Nevertheless, here, we assume that after the above-mentioned activation, the user 100 moves the point of regard 130 by means of a saccade in a general rightward direction. According to this embodiment of the invention, the processing module 145 is adapted to interpret such a saccade as a user intention to move the cursor symbol 231 to the right over the display. Hence, the processing module 145 detects and interprets the saccade as an expression of a navigation direction RW to the right with respect to the display 150. As a result, the processing module 145 presents a data-manipulating window 220 a in the control object 220A the display 150, which is adapted to accomplish a rightward movement of the cursor-symbol 231. The window 220 a includes graphical information duplicating the activity portion 210, which in this example means that the window 220 a shows the letters “adi”, i.e. two letters “ad” to the left of the cursor symbol 231 and a single letter “i” to the right of the cursor symbol 231. Of course, any larger or slightly smaller window 220 a is equally well conceivable, as well as various forms of gradually fading or partly hidden representations of the letters in the window 220 a proximate to the left and right window borders.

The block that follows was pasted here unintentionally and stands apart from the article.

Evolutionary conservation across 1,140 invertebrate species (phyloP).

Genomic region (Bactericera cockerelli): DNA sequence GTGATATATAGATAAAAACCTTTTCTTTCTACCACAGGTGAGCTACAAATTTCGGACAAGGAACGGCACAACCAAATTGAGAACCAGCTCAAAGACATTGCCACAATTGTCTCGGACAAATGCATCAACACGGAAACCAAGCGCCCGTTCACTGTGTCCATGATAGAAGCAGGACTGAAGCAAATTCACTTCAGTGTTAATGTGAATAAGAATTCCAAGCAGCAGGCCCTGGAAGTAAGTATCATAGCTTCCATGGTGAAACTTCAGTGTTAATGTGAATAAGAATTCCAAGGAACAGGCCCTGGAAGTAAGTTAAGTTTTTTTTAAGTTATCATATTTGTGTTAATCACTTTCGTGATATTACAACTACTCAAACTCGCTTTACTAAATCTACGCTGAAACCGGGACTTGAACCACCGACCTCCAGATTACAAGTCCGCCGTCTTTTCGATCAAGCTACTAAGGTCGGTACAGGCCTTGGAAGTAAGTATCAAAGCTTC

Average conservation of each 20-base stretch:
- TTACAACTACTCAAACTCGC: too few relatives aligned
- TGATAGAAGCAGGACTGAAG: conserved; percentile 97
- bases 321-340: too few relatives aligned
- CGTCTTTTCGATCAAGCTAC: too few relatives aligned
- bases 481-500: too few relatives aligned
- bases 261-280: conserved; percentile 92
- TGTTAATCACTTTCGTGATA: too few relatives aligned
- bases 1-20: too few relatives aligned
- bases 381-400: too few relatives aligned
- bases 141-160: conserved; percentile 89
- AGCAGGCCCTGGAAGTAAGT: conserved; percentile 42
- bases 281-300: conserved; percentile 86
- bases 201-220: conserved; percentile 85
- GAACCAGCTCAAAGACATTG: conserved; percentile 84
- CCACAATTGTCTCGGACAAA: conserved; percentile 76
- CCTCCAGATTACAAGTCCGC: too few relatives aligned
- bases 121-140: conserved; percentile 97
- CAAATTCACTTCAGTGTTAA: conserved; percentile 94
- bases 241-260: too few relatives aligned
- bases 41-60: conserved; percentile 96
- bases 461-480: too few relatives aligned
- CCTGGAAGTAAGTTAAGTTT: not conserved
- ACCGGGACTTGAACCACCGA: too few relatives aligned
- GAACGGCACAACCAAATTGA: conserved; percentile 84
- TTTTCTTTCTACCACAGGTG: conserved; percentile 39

According to the invention, the processing module 145 is adapted to repeatedly update the information in the data-manipulating window 220 a in response to the eye-tracker-controlled entry of control commands into the computer apparatus 140. Here, this means that the two letters to the left and the single letter to the right of the cursor symbol 231 respectively are altered according to the contents of the text in the information area 240 as the cursor symbol 231 moves over the display 150 as specified by the navigation direction RW.